Skin Cancer Survivor Tells Black Women: “It Can Happen To Us Too”

By Victor Trammell

Black people often believe the big misconception that skin cancer does not affect people of color. However, this commonly accepted myth is far from the truth.

Not only does skin cancer occur in black people, the five-year survival rate for the disease is only 69 percent for blacks compared to 93 percent for whites, according to Cancer.org.

“Squamous cell carcinomas in blacks tend to be more aggressive and are associated with a 20-40 percent risk of spreading,” read a blog post on Cancer.org. Squamous cell carcinoma is the second most common form of skin cancer.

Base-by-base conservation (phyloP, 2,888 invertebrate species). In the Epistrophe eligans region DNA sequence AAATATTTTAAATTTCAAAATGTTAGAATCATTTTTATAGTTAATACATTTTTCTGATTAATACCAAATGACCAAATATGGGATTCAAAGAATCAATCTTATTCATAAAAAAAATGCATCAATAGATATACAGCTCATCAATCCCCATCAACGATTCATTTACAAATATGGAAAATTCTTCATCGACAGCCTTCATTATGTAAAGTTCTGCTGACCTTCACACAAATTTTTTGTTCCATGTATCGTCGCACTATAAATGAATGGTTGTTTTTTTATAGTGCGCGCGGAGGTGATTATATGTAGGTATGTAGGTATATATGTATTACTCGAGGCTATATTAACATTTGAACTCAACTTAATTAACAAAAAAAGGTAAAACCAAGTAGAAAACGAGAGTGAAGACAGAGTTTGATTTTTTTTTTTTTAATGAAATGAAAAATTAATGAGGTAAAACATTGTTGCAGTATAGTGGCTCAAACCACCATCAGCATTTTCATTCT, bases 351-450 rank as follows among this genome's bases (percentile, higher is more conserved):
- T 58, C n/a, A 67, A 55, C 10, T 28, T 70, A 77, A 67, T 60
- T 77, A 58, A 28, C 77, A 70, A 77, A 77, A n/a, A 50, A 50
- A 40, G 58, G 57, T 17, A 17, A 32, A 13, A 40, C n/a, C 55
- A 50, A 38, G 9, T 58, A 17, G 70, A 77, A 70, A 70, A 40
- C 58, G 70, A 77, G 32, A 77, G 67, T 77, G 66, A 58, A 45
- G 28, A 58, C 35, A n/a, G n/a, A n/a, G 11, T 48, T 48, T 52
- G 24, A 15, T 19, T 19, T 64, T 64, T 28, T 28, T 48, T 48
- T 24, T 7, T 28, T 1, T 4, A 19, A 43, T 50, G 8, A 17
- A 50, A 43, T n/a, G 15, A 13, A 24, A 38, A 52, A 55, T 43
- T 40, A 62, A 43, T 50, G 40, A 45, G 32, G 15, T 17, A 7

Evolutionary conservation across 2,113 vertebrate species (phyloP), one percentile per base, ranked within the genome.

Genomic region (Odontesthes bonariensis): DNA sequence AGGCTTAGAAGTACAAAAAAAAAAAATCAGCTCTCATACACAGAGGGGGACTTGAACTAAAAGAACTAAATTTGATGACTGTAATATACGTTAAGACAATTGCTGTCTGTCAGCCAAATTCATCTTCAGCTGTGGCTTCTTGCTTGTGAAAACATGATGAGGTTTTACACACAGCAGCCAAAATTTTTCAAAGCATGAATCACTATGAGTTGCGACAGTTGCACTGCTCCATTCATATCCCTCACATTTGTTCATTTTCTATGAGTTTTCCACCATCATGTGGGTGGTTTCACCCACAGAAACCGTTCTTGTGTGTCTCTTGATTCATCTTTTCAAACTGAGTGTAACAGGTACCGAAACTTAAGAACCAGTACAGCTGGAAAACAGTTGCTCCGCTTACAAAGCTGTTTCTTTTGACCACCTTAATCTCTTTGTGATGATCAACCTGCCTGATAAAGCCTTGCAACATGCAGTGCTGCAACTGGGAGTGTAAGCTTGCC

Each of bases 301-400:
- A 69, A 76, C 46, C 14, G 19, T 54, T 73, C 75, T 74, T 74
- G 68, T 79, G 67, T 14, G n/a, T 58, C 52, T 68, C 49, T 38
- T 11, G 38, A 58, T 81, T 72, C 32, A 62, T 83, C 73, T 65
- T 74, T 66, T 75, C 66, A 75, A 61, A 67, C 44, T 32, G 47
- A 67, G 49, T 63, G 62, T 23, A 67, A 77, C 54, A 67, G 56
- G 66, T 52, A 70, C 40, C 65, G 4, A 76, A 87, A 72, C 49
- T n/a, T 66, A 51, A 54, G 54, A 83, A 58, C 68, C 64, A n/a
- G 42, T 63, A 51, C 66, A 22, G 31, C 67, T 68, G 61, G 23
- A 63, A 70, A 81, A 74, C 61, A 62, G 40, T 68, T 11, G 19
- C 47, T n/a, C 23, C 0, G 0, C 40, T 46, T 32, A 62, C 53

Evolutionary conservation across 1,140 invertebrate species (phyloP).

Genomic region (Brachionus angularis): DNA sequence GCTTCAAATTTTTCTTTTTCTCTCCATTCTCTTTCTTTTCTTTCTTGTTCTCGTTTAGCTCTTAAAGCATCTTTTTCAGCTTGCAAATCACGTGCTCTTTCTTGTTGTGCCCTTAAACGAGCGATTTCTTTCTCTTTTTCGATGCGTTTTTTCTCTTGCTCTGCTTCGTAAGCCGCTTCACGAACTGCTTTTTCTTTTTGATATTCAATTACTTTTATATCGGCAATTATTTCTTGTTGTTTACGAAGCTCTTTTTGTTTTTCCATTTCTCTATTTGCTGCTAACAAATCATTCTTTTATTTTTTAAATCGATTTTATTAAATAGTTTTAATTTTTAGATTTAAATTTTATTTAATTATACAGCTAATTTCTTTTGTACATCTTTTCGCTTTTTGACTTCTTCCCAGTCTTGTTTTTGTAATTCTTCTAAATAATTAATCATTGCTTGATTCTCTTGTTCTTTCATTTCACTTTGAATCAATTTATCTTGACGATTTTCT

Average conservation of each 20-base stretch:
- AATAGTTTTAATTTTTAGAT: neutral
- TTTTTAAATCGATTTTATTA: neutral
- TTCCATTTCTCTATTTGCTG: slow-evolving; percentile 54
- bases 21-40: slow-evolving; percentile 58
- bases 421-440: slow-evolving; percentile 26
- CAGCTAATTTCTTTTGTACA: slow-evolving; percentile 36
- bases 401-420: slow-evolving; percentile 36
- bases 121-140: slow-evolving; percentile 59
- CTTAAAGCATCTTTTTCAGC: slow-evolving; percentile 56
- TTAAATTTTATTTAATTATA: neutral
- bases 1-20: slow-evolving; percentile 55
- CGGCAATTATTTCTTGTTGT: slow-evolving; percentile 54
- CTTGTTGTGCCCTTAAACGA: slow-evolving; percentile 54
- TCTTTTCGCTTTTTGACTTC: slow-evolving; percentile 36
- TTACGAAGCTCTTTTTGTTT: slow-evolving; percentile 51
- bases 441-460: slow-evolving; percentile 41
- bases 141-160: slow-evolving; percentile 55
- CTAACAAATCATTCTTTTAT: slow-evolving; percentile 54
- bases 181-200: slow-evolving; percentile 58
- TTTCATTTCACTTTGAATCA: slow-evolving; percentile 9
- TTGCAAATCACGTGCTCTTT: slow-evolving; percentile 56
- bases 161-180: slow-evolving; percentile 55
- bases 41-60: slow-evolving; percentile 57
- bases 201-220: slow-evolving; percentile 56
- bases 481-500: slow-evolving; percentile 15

Jacqueline Smith (pictured) is a skin cancer survivor who was profiled by Radio/Interactive One’s HelloBeautiful.com. In her exclusive interview with the website, Smith talked about her skin cancer diagnosis, which she first received at the young age of 22.

“I had this lump in my bikini line that wouldn’t go away. I went to the doctor at school and was told that it wasn’t a big deal and that it was probably an ingrown hair. One doctor told me that I just had an inflamed lymph node and that if it wasn’t bothering me then I shouldn’t bother it,” Smith told Hello Beautiful.

Read more on this story at HealthyBlackWoman.com.

 

Leave a Reply